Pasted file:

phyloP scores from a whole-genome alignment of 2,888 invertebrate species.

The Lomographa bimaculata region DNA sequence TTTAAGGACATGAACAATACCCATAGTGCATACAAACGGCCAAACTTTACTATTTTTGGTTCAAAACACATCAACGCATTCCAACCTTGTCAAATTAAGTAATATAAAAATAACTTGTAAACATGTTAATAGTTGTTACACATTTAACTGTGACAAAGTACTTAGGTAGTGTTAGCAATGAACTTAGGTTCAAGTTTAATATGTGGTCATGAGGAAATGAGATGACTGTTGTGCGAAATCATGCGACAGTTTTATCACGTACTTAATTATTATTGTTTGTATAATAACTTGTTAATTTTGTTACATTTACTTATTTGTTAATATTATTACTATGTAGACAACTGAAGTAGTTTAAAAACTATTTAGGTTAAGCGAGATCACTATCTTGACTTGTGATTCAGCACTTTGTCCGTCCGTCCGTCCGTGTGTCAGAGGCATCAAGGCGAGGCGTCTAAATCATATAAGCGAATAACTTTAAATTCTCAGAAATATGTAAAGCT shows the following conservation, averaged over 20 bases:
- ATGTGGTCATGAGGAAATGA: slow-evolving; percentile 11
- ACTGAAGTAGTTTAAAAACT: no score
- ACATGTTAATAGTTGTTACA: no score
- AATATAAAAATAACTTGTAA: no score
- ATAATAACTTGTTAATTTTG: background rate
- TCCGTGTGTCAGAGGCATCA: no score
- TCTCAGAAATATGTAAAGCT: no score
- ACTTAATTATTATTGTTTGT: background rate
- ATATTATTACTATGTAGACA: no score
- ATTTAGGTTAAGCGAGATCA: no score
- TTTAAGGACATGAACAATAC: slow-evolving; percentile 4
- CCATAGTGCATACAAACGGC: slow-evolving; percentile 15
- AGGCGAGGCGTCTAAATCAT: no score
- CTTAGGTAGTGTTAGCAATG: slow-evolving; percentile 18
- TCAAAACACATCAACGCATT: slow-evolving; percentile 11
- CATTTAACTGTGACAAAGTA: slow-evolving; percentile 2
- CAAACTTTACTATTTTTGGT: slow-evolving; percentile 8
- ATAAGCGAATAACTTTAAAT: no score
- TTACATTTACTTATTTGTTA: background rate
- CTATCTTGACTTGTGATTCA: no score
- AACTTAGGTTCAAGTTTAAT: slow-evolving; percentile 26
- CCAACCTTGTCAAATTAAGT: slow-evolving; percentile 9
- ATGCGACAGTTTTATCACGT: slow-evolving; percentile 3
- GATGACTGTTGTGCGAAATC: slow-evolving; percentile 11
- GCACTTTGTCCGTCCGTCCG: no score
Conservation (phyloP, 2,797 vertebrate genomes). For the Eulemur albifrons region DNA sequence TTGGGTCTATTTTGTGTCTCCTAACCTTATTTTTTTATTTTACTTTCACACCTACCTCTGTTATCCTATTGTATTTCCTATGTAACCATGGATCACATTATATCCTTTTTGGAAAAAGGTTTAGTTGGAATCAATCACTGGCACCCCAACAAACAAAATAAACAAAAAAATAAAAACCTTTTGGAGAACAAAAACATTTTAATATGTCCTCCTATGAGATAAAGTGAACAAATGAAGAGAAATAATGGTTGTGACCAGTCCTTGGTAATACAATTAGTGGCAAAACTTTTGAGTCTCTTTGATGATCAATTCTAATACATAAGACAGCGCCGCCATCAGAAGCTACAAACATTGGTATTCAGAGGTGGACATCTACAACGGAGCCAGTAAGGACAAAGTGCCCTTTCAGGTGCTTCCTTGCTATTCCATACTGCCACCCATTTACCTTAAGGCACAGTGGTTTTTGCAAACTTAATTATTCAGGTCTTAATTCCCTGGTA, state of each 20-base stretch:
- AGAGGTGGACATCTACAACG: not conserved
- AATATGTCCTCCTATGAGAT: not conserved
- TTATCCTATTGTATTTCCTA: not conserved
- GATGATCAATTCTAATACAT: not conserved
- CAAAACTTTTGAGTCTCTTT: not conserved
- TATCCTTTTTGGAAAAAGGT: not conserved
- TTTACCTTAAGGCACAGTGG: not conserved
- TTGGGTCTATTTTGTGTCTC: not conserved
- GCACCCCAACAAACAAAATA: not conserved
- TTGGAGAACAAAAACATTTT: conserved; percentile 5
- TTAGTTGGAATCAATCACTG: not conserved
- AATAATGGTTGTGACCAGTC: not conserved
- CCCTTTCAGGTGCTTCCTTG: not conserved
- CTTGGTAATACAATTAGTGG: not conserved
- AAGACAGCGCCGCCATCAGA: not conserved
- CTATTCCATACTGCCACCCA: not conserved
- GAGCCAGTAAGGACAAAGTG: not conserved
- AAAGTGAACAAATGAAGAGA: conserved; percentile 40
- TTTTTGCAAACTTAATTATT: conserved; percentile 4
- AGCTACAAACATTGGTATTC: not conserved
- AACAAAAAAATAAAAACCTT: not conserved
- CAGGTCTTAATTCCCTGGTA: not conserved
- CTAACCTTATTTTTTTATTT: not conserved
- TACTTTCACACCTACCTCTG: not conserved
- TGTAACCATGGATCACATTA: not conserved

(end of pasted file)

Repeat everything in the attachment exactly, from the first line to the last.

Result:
phyloP scores from a whole-genome alignment of 2,888 invertebrate species.

The Lomographa bimaculata region DNA sequence TTTAAGGACATGAACAATACCCATAGTGCATACAAACGGCCAAACTTTACTATTTTTGGTTCAAAACACATCAACGCATTCCAACCTTGTCAAATTAAGTAATATAAAAATAACTTGTAAACATGTTAATAGTTGTTACACATTTAACTGTGACAAAGTACTTAGGTAGTGTTAGCAATGAACTTAGGTTCAAGTTTAATATGTGGTCATGAGGAAATGAGATGACTGTTGTGCGAAATCATGCGACAGTTTTATCACGTACTTAATTATTATTGTTTGTATAATAACTTGTTAATTTTGTTACATTTACTTATTTGTTAATATTATTACTATGTAGACAACTGAAGTAGTTTAAAAACTATTTAGGTTAAGCGAGATCACTATCTTGACTTGTGATTCAGCACTTTGTCCGTCCGTCCGTCCGTGTGTCAGAGGCATCAAGGCGAGGCGTCTAAATCATATAAGCGAATAACTTTAAATTCTCAGAAATATGTAAAGCT shows the following conservation, averaged over 20 bases:
- ATGTGGTCATGAGGAAATGA: slow-evolving; percentile 11
- ACTGAAGTAGTTTAAAAACT: no score
- ACATGTTAATAGTTGTTACA: no score
- AATATAAAAATAACTTGTAA: no score
- ATAATAACTTGTTAATTTTG: background rate
- TCCGTGTGTCAGAGGCATCA: no score
- TCTCAGAAATATGTAAAGCT: no score
- ACTTAATTATTATTGTTTGT: background rate
- ATATTATTACTATGTAGACA: no score
- ATTTAGGTTAAGCGAGATCA: no score
- TTTAAGGACATGAACAATAC: slow-evolving; percentile 4
- CCATAGTGCATACAAACGGC: slow-evolving; percentile 15
- AGGCGAGGCGTCTAAATCAT: no score
- CTTAGGTAGTGTTAGCAATG: slow-evolving; percentile 18
- TCAAAACACATCAACGCATT: slow-evolving; percentile 11
- CATTTAACTGTGACAAAGTA: slow-evolving; percentile 2
- CAAACTTTACTATTTTTGGT: slow-evolving; percentile 8
- ATAAGCGAATAACTTTAAAT: no score
- TTACATTTACTTATTTGTTA: background rate
- CTATCTTGACTTGTGATTCA: no score
- AACTTAGGTTCAAGTTTAAT: slow-evolving; percentile 26
- CCAACCTTGTCAAATTAAGT: slow-evolving; percentile 9
- ATGCGACAGTTTTATCACGT: slow-evolving; percentile 3
- GATGACTGTTGTGCGAAATC: slow-evolving; percentile 11
- GCACTTTGTCCGTCCGTCCG: no score
Conservation (phyloP, 2,797 vertebrate genomes). For the Eulemur albifrons region DNA sequence TTGGGTCTATTTTGTGTCTCCTAACCTTATTTTTTTATTTTACTTTCACACCTACCTCTGTTATCCTATTGTATTTCCTATGTAACCATGGATCACATTATATCCTTTTTGGAAAAAGGTTTAGTTGGAATCAATCACTGGCACCCCAACAAACAAAATAAACAAAAAAATAAAAACCTTTTGGAGAACAAAAACATTTTAATATGTCCTCCTATGAGATAAAGTGAACAAATGAAGAGAAATAATGGTTGTGACCAGTCCTTGGTAATACAATTAGTGGCAAAACTTTTGAGTCTCTTTGATGATCAATTCTAATACATAAGACAGCGCCGCCATCAGAAGCTACAAACATTGGTATTCAGAGGTGGACATCTACAACGGAGCCAGTAAGGACAAAGTGCCCTTTCAGGTGCTTCCTTGCTATTCCATACTGCCACCCATTTACCTTAAGGCACAGTGGTTTTTGCAAACTTAATTATTCAGGTCTTAATTCCCTGGTA, state of each 20-base stretch:
- AGAGGTGGACATCTACAACG: not conserved
- AATATGTCCTCCTATGAGAT: not conserved
- TTATCCTATTGTATTTCCTA: not conserved
- GATGATCAATTCTAATACAT: not conserved
- CAAAACTTTTGAGTCTCTTT: not conserved
- TATCCTTTTTGGAAAAAGGT: not conserved
- TTTACCTTAAGGCACAGTGG: not conserved
- TTGGGTCTATTTTGTGTCTC: not conserved
- GCACCCCAACAAACAAAATA: not conserved
- TTGGAGAACAAAAACATTTT: conserved; percentile 5
- TTAGTTGGAATCAATCACTG: not conserved
- AATAATGGTTGTGACCAGTC: not conserved
- CCCTTTCAGGTGCTTCCTTG: not conserved
- CTTGGTAATACAATTAGTGG: not conserved
- AAGACAGCGCCGCCATCAGA: not conserved
- CTATTCCATACTGCCACCCA: not conserved
- GAGCCAGTAAGGACAAAGTG: not conserved
- AAAGTGAACAAATGAAGAGA: conserved; percentile 40
- TTTTTGCAAACTTAATTATT: conserved; percentile 4
- AGCTACAAACATTGGTATTC: not conserved
- AACAAAAAAATAAAAACCTT: not conserved
- CAGGTCTTAATTCCCTGGTA: not conserved
- CTAACCTTATTTTTTTATTT: not conserved
- TACTTTCACACCTACCTCTG: not conserved
- TGTAACCATGGATCACATTA: not conserved